King William’s War – 1689-1697
King William’s War was a conflict fought between France and England in North America from 1689 to 1697. The war was sparked by the accession of William III of England, who was hostile to the French king Louis XIV, and by ongoing disputes over territory in North America. It was fought primarily in Canada and involved a series of raids and skirmishes between French and English colonial forces and their Native American allies. The war ended with the Treaty of Ryswick, which returned some territories to their pre-war owners but did not resolve underlying disputes. This set the stage for further conflicts between France and England in North America, including the French and Indian War.
Fire on the Frontier – The Nationality Chapters
This book contains three national focused chapters: the Native American, the English, and the French. Fire on the Frontier moves the Native American section to the front of the Nationality list. The most exciting thing on the first page of each Nationality are lists of which Factions participated in each conflict. This is a great feature in a historical wargame and takes the guesswork out of matching up historic rivals. It also helps in constructing a narrative story around a game which makes it more interesting.
- New England Tribes
- Northeastern Woodland Tribes
- Southeastern Woodland Tribes
- Golden Island Tribe
- King Philip’s Alliance
- Stonewall Joh
- Black Kettle
- King Philip
- Church’s Raiders
- New England Militia
- New England Privateers
- New England Village Garrison
- Sir William Phips
- Josiah Winslow
- Samuel Moseley
- Pieter Schuyler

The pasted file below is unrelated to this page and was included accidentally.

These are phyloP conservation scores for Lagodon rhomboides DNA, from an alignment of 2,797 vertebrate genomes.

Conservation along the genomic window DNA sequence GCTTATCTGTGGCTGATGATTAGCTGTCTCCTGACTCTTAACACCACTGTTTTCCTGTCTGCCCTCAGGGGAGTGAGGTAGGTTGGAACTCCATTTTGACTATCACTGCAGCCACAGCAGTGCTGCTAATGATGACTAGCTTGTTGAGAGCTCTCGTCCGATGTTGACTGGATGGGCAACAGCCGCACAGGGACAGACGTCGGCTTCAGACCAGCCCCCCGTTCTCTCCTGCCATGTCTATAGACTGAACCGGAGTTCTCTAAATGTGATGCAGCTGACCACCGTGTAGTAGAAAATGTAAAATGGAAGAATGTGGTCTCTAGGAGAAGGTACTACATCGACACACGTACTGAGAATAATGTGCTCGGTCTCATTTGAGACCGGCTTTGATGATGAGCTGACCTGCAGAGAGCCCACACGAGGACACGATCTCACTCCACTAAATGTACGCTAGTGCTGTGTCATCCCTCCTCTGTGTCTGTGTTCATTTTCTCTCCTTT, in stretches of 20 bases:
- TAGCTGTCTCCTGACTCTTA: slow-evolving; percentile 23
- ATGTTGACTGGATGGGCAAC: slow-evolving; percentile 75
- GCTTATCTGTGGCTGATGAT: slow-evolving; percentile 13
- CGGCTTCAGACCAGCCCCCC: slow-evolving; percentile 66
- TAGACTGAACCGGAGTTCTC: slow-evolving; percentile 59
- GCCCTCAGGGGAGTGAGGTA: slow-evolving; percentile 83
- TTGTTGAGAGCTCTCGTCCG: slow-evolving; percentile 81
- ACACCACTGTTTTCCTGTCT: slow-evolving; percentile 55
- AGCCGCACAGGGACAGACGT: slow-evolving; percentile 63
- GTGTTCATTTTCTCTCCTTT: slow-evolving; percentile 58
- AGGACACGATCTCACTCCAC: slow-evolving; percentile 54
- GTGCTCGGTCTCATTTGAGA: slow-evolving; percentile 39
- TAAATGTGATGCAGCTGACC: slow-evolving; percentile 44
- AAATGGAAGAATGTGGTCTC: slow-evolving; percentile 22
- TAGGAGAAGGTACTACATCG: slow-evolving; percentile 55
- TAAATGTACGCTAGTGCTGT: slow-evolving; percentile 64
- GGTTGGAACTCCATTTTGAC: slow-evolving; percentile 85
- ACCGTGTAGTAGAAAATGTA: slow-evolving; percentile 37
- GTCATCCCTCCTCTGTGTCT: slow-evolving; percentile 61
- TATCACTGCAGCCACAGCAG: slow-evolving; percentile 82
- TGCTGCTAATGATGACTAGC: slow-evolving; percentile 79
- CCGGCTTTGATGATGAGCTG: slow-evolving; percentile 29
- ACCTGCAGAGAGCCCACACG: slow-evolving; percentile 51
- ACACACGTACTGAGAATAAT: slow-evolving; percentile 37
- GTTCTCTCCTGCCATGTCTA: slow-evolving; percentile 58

- Captain Miles Morgan
- Benjamin Church
- French Raiders
- Iberville’s Expeditionary Force
- French Canadian Privateers
- New France Garrison
- Louis de Baude de Frontenac
- Captain Baptiste
- Joseph-Francois Hertel de la Fresniere
- Jean-Vincent d’Abbadie de Saint Castin
- Pierre Lemoyne d’Iberville
Native American content in Fire on the Frontier
The Native American chapter is the longest. It fills in the details of the Northern Native American tribes that were out of focus in No Peace Beyond the Line. The English and French also have meaty chapters, with new factions, Legendary factions, commanders, special characters, and new units. The storytelling of the factions in this book is also clever. The New England Militia became the North American English Militia, and the unit selection and faction rules help show this metamorphosis by rewarding you for playing trained English Militia by giving them Elusive.
One of the ways this book helps elevate the Northwestern Native Americans is by introducing three new model lines:
All three of the Nationalities in this book use these models, with the Braves often being a Core Unit. The detail on these models is amazing. The are extremely fun to paint and look beautiful on the gaming table.
New England Villiage Garrison Faction in Fire on the Frontier
Of all the factions in the book my favorite is the New England Village Garrison, partially because of how bad it is. This faction is tied closely with the fortification section, and I will go into these later. The new Unaligned Civilian unit is the poster child of this force and is terrible by design. Civilians aren’t meant to be combat models so their use in a skirmish game is interesting. This faction is also the home of the unique English 10-point character, the Angel of Hadley.
New Characters in Fire on the Frontier
There are 5 new Characters in this book. They include the following: